**Addition**

I had 5 apples, and then my brother gave me 2 more apples.

I now have 7 apples.

The process is

**Without the pictures: **

*Starting state (5 apples)*

* Action (add 2 apples)(and bunch them up !)*

* Final state (7 apples)*

**The process is then coded into an equation with the plus sign and the 2 to code the action:
5 + 2 = 7 **

Or with more detail, and the result

Start with 5, add 2, and resulting state is 7

Or the equation with apples

Start with 5 apples, add 2 more apples, and result is 7 apples

**Subtraction**

I have 7 apples now, and then my brother takes 3 of them away.

I end up with 4 apples .

The process is

**Without the pictures:**

*Starting state (7 apples)*

* Action (subtract 3 apples)*

* Final state (4 apples)*

The process is then coded into an equation with a minus sign and the 3 to code the action:

**7 − 3 = 4**

Or with more detail:

Start with 5, add 2, and resulting state is 7

Or the equation with apples:

Start with 5 apples, add 2 more apples, and result is 7 apples

**Both of these equations are read from left to right**

**— – – – – – – – – – – – – – – – – – – – – – – – – – – – – – – – – – – – – – – – – – – – – — – **

### Counting and adding.

If I start with 1 and then add 1 I get 2. This doesn’t seem to be a problem at all.

If I start with 2 and then add 1 I get 3. This doesn’t seem to be too big a problem.

If I start with 5 and then add 3 I get 8. This starts to get interesting because starting with 2 and adding 5 has exactly the same final state.

It is all to do with counting.

If I count a pile of bricks and there are ten of them I can jumble the bricks around and count them again. I will still have ten of them. The count is “how many” and nothing else.

Consequently the rearrangement has no counting effect, and so any collection of numbers with plus signs and a total of ten can be rearranged, to give the same total of ten.

For example:

**start 2, add 3, add 4, add 1** is the same total as **start 2, add 4, add 1, add 3** (result ten)

We can also swap the start number and the add number with an example:

**start 3, add 5** is **start 4, add 4** and then **start 5, add 3**. Same total.

And finally, with **add** we can combine two adds to get **add 3, add 2 = add 5**

**Counting and subtracting.**

The apple example:

*Starting state (7 apples)*

* Action (subtract 3 apples)*

* Final state (4 apples)*

The starting state*, or start number, is 7*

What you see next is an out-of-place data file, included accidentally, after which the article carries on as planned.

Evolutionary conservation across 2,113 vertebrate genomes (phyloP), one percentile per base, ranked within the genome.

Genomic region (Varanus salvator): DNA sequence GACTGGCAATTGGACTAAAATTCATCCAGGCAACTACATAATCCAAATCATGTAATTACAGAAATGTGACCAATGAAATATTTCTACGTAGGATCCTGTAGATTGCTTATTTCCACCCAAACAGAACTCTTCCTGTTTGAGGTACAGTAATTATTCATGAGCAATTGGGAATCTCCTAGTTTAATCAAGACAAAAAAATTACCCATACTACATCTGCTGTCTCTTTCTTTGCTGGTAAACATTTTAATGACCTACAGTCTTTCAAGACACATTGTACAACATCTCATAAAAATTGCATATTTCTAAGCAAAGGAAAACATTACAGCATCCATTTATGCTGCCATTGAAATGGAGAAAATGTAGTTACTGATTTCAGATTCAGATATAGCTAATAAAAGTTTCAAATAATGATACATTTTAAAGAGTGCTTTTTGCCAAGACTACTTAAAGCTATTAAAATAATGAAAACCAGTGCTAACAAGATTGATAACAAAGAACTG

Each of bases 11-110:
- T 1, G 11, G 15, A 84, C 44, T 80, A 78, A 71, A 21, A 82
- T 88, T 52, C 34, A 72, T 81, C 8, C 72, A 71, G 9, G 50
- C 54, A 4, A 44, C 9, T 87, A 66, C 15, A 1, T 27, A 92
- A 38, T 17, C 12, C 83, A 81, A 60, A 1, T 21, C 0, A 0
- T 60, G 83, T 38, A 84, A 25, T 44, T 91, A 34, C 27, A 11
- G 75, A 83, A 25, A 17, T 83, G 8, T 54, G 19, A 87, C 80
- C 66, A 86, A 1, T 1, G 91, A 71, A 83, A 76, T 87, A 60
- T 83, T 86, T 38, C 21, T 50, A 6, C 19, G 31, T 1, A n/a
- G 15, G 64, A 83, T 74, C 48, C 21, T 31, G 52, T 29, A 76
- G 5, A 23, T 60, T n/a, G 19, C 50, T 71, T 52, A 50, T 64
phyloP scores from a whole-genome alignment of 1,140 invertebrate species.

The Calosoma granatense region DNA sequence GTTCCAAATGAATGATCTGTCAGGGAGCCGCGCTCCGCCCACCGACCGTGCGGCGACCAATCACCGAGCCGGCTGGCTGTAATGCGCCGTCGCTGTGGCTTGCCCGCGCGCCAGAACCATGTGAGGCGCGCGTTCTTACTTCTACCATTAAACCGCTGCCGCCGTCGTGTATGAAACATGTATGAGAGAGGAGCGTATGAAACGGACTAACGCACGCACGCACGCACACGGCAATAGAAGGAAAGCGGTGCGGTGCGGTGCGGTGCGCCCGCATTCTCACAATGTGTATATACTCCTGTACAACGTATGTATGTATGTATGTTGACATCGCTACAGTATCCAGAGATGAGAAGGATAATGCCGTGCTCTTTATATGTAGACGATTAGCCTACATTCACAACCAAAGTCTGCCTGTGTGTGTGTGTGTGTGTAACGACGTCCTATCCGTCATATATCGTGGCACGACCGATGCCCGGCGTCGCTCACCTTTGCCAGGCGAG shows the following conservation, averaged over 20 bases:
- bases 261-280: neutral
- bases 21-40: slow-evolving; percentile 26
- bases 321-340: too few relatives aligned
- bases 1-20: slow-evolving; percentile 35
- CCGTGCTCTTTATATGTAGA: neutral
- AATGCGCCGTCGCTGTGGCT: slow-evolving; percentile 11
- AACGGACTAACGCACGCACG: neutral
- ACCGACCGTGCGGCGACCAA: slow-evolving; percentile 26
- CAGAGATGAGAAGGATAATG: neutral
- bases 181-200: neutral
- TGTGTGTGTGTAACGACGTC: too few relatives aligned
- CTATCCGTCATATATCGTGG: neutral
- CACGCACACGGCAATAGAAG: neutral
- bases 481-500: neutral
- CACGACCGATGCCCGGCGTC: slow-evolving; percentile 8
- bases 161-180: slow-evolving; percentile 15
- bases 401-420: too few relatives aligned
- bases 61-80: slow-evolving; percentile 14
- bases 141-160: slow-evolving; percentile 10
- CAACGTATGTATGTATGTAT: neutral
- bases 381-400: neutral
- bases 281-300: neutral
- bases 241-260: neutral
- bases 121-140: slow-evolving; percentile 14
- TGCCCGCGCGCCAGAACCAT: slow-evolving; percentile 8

The action is

*subtract 3*and the final state is

**4**The coded version is ** 7 − 3 = 4**, conventionally,

but more explicitly we can write

*, or even*

**7 −3 = 4**

*7 and −3 = 4***— – – – – – – – – – – – – – – – – – – – – – – – – – – – – – – – – – – – – – – – – – – – – — – **

### Subtracting several numbers.

Have a look at the following:

**9 and −2 and −4**

The final state is ** 3, **but so is

*9 and***−4 and****−2**Consequently the two subtractions can be swapped.

It’s even better than this: The adds and the subtracts can be put in any order, with the same final state.

Try

* start with 9, add 2, subtract 3, subtract 5, add 4, subtract 2* (final state 5)

or rearranged

*(final state 5)*

**start with 9, add 2, add 4, subtract 3, subtract 5, subtract 2****— – – – – – – – – – – – – – – – – – – – – – – – – – – – – – – – – – – – – – – – – – – – – — – **

**Properties of operations – a critique**

*Operations and Algebraic Thinking, CCSS grade 1 (italics)*

* Represent and solve problems involving addition and subtraction.*

* 1. ………*

* 2. ………Understand and apply properties of operations and the relationship*

* between addition and subtraction.*

* 3. Apply properties of operations as strategies to add and subtract.*

* Examples:*

* If 8 + 3 = 11 is known, then 3 + 8 = 11 is also known. (Commutative property of*

* addition.) To add 2 + 6 + 4, the second two numbers can be added to make*

* a ten, so 2 + 6 + 4 = 2 + 10 = 12. (Associative property of addition.)*

In mathematics there are numerous **algebraic** structures each consisting of a set of elements equipped with an **operation** that combines any two elements to form a third element. (Wikipedia, adapted, 19th century math)

So we can find an example of this where any two elements in the set of natural numbers can be combined with “+”, with the usual interpretation. (7 + 4 = 11).

More specifically we can use the “commutative property” of addition, a feature of the natural number system, to tell us that 7 + 4 equals 4 + 7 , for example.

**BUT** take a look at the above example, with different numbers:

**7 − 6 + 4 **

Swap **4** and **6**

**7 − 4****+ 6**

So we have to avoid the negative operator.

The conclusion is that the commutative rule applies only when **all** the operators are plus operators.

**Now what are we going to make of this ?????????**

*Table 3. The properties of operations. Here a, b and c stand for arbitrary numbers in a given number system. The **properties of operations apply to the rational number system, the real number system, and the complex number **system. (CCSS)*

*Commutative property of addition is a+ b = b + a*

This is a definition. It states that “a complicated name” is what we know already, and can actually prove by counting. **So it is a complete waste of time for K-7 or further.**

Not only that, but the actions **add 3** and **subtract 4** are the original 17th and 18th century statements, and are **proper algebra**.